After determining what changes are appropriate, make small changes to the system at a time and monitor for a few days or through some varying weather conditions to make sure the system and building(s) are responding to the changes as expected.

Alternate Hardware Solutions

In addition to making the above updates to your controls setting and BAS, there are hardware options such as filters, UV lamps, and ionization, that you can include in your existing air systems to increase filtration efficiency and air disinfection during this pandemic.


The filtration approach seeks to increase outside air while treating the return air via mechanical filtration. The target level for filtration for schools is MERV (Minimum Efficiency Reporting Value) 13 or higher. The MERV rating reports the filter’s ability to capture larger particles and is on a scale from 1 to 16.

As the MERV rating number goes up, so does the pressure drop across the filters. As you consider updating your building’s filters, you must ensure the pressure drop is less than your fan’s capability. To do so, locate and verify the last Test & Balance (TAB) report to determine air flow and static pressure values.

Regardless of if you upgrade the filters or not, you should continue with your normal filter maintenance schedule. In controlled indoor environments, filters are typically changed multiple times a year. There are no specific COVID-19 restrictions on disposing of the filters, but when handling, gloves, eye protection, and a respirator (N95 or higher) should be worn.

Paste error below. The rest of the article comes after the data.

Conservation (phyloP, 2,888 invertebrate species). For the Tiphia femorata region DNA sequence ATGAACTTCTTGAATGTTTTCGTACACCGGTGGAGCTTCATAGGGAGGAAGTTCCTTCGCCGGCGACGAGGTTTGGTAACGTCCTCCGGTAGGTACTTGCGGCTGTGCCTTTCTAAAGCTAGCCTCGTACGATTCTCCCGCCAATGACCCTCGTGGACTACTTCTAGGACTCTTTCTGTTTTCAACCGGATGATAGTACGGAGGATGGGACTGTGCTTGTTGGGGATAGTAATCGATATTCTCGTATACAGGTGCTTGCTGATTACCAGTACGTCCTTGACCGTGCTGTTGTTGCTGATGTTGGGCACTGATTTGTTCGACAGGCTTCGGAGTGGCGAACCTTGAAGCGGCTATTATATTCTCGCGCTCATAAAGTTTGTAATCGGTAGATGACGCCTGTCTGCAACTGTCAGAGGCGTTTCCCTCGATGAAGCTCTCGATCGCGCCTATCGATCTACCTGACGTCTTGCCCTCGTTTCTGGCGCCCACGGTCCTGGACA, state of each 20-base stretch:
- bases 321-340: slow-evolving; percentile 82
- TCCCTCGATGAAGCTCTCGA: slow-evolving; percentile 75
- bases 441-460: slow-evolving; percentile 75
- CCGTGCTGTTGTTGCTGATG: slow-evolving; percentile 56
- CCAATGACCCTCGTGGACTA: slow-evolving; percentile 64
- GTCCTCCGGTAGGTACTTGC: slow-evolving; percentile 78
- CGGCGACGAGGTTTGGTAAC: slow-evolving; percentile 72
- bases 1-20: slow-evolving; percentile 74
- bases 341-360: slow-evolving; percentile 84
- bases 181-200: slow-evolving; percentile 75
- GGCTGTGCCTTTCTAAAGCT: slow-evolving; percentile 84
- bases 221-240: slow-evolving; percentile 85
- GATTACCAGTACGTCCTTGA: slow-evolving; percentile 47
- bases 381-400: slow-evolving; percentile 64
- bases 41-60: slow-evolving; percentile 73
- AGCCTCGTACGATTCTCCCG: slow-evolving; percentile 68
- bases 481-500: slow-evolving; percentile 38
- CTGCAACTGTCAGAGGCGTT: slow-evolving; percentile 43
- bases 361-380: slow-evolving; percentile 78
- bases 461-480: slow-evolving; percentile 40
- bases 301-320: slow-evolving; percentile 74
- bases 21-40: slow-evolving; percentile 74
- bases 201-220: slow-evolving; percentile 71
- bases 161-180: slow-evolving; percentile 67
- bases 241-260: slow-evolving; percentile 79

Ultraviolet (UV) Energy

The entire UV spectrum is capable of inactivating microorganisms, but UV-C energy (wavelengths of 100-280nm) provide the most germicidal effect. For air quality purposes, the optimal wavelength is 265nm.

UV lamps are very effective at maintaining the cleanliness of HVAC coils, drain pans, and other wetted surfaces. However, the success of UV is all about intensity and exposure time. UV requires special PPE to prevent damage to the eyes and skin from overexposure and requires extra consideration/material on surrounding windows, gaskets, and filters.


Care and professional judgement should be taken to understand all of the choices for filtration and air disinfection. However, certified installation is a must for ionization. Ionization uses high voltage electrodes to create reactive ions in the air that react with airborne contaminants. When it is installed upstream of the cooling coils, it creates a plasma field. Not only does it clean the AHU, but billions of ions go out into the space to kill pathogens, mold spores, and viruses. When evaluating ionization products, look for solutions that do not produce ozone.

Checklist Before Fall Start

We have compiled a few of the main steps that you should consider and evaluate before you open your school. For the full checklist of recommended actions, please read the ASHRAE Guidelines for Schools and Universities.

Before Reopening:

  1. Check your systems’ health: Ensure all parts are in good condition

  2. Update your BAS: (i) Monitor trends; (ii) Up your outdoor air intake; (iii) Set to occupied mode for one week to flush the system prior to full occupancy

  3. Review filtration and air disinfection hardware: Replace or install necessary equipment

For more information or to schedule a consultation/facility audit, please email us at Plug Smart’s team of engineers has spent thousands of hours working on HVAC and BAS projects and are ready to get your school prepared for the fall semester – whatever that may look like!